If you think the
Dow Jones Industrial Average
indices fly in tandem, it may be time to bet against that historical relationship using index options.
On paper, it could be. In reality, it may not be that simple.
For a few reasons, the volatilities of the Dow and the S&P are continuing to diverge, said Leon Gross, institutional strategist for
Salomon Smith Barney
"We think the S&P is getting more volatile because it has a much higher proportion of technology stocks, and the Dow doesn't. If you look at the S&P, its biggest stocks are technology-related, and the sensitivity of the S&P to the
is increasing over time," Gross said. "As more technology stocks are added to the S&P -- perhaps
as one example -- and not to the Dow, the S&P volatility increases. With the Dow, that's not happening," but the S&P and Dow options aren't accounting for that.
And there's a way to make money on that divergence and "take advantage of the mispricing between the S&P and Dow indices and get a sort of free option on technology stock movement," Gross said, elaborating on a recent piece of his firm's research.
The "realized," or actual, volatility in the Dow has steadily declined in comparison with the S&P since the market began to recover in November 1998, even though the implied volatility priced into the options has remained pretty much the same.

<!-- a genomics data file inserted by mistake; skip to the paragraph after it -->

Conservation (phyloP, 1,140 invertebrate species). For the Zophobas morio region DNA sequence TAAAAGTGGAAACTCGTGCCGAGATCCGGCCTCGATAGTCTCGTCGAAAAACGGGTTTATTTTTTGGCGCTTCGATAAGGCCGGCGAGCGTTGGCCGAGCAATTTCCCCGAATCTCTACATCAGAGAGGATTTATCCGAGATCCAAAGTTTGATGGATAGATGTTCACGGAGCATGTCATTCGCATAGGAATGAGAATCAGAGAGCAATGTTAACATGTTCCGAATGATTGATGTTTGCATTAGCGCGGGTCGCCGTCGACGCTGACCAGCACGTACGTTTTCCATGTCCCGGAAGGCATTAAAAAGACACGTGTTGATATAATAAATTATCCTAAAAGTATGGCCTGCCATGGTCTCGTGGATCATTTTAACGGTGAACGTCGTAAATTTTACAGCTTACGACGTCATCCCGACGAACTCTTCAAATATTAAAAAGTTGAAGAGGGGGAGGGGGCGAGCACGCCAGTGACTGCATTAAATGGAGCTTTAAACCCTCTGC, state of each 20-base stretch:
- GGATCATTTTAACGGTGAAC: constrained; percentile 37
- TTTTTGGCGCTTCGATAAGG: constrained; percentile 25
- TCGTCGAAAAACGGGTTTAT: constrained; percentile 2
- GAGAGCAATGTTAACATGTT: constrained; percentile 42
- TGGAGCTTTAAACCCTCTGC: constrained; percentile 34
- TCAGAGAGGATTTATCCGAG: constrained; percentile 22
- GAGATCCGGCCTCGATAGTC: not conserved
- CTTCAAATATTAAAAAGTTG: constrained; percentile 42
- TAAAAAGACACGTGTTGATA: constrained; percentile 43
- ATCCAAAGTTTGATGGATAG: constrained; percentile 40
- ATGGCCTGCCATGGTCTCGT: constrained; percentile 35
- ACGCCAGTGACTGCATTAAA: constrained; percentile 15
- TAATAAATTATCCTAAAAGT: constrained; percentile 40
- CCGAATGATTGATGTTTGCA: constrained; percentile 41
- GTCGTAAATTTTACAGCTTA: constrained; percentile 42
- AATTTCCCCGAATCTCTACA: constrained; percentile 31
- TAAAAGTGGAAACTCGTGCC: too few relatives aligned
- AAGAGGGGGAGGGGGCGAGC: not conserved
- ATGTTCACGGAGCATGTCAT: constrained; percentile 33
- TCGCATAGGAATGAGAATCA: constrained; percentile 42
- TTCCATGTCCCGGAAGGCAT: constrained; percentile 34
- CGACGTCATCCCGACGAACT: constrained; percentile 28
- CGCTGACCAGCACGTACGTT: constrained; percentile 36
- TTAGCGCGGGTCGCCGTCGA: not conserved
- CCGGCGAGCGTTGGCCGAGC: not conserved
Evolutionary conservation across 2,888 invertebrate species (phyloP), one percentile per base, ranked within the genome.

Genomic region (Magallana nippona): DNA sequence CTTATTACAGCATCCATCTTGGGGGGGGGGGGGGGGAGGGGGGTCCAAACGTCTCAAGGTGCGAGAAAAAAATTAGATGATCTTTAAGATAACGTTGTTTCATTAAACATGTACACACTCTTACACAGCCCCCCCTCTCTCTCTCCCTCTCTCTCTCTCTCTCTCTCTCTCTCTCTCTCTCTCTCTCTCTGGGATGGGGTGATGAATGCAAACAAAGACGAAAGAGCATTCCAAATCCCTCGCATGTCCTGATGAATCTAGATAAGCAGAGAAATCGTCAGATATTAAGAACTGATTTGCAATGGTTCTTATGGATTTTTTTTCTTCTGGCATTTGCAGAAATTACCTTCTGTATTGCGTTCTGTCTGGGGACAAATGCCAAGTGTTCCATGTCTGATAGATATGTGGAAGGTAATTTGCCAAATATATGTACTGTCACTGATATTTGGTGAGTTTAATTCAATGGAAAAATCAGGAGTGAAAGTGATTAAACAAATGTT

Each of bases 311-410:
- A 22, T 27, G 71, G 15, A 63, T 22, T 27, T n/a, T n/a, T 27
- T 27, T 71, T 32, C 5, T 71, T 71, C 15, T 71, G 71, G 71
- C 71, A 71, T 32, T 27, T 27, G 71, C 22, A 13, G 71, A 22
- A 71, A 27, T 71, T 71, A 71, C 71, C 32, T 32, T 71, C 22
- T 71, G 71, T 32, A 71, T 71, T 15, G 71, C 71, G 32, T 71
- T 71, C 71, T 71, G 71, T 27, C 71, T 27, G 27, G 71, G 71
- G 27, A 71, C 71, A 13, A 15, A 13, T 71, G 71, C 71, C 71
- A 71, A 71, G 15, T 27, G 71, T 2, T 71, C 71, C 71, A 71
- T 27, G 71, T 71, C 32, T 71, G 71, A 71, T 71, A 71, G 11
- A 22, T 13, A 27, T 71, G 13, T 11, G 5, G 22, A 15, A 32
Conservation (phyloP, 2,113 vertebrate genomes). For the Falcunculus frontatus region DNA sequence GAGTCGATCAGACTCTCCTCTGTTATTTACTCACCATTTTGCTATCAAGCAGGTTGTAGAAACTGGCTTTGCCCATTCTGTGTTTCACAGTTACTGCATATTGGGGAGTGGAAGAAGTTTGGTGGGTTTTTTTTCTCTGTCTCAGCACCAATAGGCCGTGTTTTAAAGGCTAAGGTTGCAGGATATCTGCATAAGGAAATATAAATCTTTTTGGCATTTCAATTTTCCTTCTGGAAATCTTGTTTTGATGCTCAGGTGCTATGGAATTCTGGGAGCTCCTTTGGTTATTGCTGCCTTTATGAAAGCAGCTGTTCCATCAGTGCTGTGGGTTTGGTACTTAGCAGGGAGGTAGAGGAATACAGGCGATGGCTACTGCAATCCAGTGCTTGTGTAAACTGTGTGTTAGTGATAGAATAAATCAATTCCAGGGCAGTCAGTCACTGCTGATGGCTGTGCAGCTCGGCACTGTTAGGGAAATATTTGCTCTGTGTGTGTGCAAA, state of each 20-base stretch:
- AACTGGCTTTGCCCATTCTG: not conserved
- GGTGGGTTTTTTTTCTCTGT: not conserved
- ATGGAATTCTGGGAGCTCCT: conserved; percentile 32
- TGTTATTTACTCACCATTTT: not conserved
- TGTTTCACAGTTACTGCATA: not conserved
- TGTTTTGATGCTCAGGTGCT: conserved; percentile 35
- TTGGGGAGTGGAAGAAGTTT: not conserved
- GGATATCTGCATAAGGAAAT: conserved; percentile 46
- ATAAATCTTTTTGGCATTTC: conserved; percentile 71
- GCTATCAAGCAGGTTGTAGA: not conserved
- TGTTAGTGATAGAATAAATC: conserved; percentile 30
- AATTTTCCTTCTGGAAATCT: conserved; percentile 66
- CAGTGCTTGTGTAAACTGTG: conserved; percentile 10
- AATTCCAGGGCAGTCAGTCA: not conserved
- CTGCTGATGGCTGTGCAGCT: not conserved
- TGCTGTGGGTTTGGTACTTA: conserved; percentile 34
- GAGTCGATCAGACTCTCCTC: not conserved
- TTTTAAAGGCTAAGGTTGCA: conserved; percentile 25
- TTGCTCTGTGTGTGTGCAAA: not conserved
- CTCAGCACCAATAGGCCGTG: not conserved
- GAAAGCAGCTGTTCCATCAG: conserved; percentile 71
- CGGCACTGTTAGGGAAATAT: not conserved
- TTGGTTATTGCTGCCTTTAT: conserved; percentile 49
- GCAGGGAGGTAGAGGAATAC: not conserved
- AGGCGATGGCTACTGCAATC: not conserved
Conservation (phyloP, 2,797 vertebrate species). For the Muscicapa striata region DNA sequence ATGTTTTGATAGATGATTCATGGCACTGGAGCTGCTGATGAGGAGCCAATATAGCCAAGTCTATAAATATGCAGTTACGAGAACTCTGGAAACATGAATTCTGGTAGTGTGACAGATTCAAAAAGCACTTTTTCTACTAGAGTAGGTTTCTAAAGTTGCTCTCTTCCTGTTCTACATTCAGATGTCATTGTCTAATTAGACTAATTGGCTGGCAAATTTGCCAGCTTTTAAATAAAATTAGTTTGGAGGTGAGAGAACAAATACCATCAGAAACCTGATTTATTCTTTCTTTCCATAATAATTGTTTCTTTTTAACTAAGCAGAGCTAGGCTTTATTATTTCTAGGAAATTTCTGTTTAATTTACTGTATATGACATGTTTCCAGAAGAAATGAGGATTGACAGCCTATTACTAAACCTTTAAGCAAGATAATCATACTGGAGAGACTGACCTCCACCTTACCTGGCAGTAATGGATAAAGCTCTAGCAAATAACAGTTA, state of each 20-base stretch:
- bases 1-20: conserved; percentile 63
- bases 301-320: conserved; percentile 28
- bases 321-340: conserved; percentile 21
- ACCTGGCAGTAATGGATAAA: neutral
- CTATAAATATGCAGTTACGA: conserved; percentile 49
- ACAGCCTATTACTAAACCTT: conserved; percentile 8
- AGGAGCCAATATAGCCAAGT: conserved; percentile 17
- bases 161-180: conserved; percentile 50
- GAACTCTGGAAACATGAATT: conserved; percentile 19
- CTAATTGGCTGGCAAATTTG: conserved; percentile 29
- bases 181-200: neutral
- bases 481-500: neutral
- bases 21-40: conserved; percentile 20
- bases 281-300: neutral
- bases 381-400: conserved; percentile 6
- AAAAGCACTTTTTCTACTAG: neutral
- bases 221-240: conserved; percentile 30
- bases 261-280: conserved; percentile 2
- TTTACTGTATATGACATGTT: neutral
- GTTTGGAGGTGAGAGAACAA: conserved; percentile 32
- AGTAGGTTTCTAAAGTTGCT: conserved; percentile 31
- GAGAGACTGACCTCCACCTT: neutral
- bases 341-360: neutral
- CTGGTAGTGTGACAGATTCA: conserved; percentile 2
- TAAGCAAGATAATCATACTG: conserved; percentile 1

This kind of information can provide a clue to options players. An index option buyer using the position to hedge a portfolio can take advantage of this discrepancy via various trading strategies. A directional investor can express a bullish view on the market with a short put on the Dow index option, while a bearish investor can express it through a short call.
In other words, the market is mistakenly pricing these two index options the same, even though the S&P 500's recent volatility was 3.5 percentage points higher than the Dow.
Salomon's Gross pointed out that the S&P volatility is growing more akin to the
than to the Dow. In the second quarter of 1998, the S&P was sensitive to the Dow 77.7% of the time, a reading that has fallen to about 60% thus far in 1999. Meanwhile, the S&P's sensitivity to the tech-laden Nasdaq for the same periods rose to 27% from 17%.
Moreover, Salomon contends, looking forward, S&P volatility will continue to outstrip that of the Dow, in part because of recent and upcoming splits of
AT&T and Wal-Mart recently split, while IBM and Citigroup are expected to split within the next month. Because the Dow is a price-weighted index, rather than a market-weighted index like the S&P, that will further split the volatilities between the Dow and S&P, the report contends.
Whether investors actually trade on such divergences is another issue. Greg Simmons, an index options trader and head of
Linear Capital Partners
in California, said he wouldn't consider this arbitrage opportunity with a real-world trade.
"That historical relationship
between the S&P and the Dow has been thrown in the trash for ages now. The other day, for example, the Dow closed up after the S&P was still down 7. So the Dow and S&P's relationship has decoupled," Simmons said. "But frankly, the Dow options aren't such a useful vehicle; the S&P 500 are the only thing that's really pure. For institutions, it's the only product that's deep enough and liquid enough."
Simmons conceded that the relationship is "skewed" but doubts whether it is a worthwhile play. "They're trading on assumptions and noncorrelated assets. Whether it works or not, it's a gamble," he said. "It's not a sure thing. It lends too much risk that all the ducks do or don't line up. It's simply too risky."